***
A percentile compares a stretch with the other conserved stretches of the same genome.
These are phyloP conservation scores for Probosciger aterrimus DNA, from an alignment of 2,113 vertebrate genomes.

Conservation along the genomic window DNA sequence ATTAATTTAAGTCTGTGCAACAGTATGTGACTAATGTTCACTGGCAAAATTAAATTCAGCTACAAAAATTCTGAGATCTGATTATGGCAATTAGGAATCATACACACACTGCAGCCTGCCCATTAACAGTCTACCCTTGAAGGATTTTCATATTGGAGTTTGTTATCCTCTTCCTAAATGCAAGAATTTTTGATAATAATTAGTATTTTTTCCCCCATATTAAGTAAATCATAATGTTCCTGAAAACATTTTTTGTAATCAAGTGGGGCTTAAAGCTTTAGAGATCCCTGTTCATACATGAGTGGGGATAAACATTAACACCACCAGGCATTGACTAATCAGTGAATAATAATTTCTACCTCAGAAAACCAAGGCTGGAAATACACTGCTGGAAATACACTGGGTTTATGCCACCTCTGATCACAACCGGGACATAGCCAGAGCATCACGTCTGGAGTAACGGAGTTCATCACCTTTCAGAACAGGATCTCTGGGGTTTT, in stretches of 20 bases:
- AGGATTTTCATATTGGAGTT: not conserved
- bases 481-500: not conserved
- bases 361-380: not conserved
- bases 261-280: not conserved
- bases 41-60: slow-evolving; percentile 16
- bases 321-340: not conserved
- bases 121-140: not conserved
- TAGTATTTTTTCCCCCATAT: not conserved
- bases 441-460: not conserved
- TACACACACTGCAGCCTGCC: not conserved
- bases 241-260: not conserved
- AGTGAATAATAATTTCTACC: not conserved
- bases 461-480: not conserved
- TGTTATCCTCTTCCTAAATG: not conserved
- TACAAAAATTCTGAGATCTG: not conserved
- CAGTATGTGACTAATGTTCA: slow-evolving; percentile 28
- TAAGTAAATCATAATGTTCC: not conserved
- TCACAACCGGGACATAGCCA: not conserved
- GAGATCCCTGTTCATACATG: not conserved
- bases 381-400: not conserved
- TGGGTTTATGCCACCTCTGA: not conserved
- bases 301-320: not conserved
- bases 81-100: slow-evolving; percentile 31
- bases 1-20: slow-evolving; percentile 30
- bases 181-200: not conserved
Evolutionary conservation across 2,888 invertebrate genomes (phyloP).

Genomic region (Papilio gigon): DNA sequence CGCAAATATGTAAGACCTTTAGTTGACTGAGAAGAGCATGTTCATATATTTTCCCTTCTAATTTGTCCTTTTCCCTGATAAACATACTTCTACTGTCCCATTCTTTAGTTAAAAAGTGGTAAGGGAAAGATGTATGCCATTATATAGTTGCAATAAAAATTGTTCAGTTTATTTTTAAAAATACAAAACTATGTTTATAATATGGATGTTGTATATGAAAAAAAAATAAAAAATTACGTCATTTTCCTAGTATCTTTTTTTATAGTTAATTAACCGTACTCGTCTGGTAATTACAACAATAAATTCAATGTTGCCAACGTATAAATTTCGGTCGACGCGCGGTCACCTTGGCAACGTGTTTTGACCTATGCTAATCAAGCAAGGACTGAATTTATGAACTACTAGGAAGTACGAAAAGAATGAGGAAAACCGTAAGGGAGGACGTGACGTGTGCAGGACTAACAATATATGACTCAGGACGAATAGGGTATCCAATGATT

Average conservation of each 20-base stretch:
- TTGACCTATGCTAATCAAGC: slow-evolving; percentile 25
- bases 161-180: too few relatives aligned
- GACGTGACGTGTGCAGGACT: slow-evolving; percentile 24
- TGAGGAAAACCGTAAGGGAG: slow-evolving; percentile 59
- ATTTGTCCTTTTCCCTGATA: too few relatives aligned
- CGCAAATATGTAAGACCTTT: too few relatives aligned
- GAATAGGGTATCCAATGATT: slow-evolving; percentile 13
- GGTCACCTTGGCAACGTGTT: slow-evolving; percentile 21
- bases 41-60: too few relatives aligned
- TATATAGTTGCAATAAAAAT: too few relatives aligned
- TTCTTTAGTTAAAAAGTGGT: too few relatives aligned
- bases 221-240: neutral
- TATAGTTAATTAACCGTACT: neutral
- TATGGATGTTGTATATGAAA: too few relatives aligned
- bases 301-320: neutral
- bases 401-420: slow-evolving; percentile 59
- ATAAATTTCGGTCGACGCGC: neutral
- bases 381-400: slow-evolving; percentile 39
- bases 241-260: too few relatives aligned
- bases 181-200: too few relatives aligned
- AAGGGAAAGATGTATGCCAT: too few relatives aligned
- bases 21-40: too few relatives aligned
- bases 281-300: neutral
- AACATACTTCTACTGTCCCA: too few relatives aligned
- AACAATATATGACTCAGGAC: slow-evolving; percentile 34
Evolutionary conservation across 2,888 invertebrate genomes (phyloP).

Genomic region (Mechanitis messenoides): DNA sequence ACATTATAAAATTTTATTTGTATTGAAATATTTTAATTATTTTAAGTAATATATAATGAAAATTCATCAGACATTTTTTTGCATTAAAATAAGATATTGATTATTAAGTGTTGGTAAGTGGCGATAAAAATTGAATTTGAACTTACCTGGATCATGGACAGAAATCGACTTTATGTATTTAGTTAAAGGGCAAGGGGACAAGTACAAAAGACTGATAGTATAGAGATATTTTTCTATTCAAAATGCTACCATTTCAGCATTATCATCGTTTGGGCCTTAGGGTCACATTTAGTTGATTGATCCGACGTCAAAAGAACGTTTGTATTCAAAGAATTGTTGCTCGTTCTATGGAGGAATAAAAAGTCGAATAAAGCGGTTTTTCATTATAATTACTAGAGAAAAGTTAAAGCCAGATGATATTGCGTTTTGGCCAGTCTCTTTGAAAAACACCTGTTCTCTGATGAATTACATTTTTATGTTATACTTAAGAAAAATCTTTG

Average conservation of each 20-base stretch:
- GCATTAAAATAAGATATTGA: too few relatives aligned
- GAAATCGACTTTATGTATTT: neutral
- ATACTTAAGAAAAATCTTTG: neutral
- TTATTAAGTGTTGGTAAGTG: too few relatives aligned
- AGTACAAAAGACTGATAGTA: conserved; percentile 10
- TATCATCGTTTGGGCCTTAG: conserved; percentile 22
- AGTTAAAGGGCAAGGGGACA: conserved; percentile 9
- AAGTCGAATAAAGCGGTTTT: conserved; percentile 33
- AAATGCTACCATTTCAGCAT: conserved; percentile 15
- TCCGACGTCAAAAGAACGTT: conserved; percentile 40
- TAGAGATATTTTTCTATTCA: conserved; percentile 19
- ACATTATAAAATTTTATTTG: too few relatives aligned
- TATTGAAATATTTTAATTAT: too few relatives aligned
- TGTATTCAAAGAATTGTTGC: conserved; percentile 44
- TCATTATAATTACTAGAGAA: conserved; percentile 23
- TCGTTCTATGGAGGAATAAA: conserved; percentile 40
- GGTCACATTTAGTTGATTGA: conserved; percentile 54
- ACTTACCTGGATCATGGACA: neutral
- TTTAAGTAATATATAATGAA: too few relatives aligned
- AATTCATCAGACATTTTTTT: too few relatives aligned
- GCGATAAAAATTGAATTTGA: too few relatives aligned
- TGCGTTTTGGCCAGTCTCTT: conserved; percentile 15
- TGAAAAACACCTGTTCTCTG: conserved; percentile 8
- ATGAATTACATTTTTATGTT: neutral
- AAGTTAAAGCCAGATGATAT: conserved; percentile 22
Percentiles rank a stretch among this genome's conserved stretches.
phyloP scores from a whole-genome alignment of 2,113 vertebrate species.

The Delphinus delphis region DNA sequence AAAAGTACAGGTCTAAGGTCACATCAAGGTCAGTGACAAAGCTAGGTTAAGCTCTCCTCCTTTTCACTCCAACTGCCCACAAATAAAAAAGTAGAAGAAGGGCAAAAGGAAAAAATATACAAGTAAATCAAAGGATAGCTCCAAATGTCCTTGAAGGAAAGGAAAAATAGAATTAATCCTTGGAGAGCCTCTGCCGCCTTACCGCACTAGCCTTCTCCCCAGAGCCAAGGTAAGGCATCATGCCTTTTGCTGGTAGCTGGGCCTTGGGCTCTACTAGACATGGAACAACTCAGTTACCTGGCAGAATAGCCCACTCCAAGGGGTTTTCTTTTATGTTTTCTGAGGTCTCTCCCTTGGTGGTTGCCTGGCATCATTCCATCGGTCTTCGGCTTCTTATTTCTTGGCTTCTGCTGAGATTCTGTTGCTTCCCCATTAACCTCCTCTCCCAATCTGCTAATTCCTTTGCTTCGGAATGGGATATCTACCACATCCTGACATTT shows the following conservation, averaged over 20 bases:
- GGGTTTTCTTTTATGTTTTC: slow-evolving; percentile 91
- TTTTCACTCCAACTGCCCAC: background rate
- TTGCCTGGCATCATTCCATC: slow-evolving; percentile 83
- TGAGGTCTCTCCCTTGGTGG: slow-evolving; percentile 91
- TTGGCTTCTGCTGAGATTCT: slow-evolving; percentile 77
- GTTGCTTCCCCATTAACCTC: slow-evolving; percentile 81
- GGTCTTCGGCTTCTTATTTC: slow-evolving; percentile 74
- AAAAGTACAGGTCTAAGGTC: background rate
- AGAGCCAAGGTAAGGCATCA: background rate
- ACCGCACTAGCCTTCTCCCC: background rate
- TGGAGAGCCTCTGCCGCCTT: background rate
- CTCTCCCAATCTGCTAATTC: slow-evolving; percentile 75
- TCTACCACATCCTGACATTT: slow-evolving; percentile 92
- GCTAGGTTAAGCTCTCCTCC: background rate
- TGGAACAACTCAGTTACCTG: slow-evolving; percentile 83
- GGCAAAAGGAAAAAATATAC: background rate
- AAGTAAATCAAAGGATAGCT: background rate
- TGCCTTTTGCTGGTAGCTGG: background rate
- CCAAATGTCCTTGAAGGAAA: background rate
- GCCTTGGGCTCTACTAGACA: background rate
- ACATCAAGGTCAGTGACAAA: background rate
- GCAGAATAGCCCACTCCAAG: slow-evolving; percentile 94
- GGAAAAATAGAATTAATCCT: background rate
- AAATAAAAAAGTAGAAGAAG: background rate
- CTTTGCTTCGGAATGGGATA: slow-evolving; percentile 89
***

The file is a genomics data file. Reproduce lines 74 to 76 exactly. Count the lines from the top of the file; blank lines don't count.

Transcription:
- TCATTATAATTACTAGAGAA: conserved; percentile 23
- TCGTTCTATGGAGGAATAAA: conserved; percentile 40
- GGTCACATTTAGTTGATTGA: conserved; percentile 54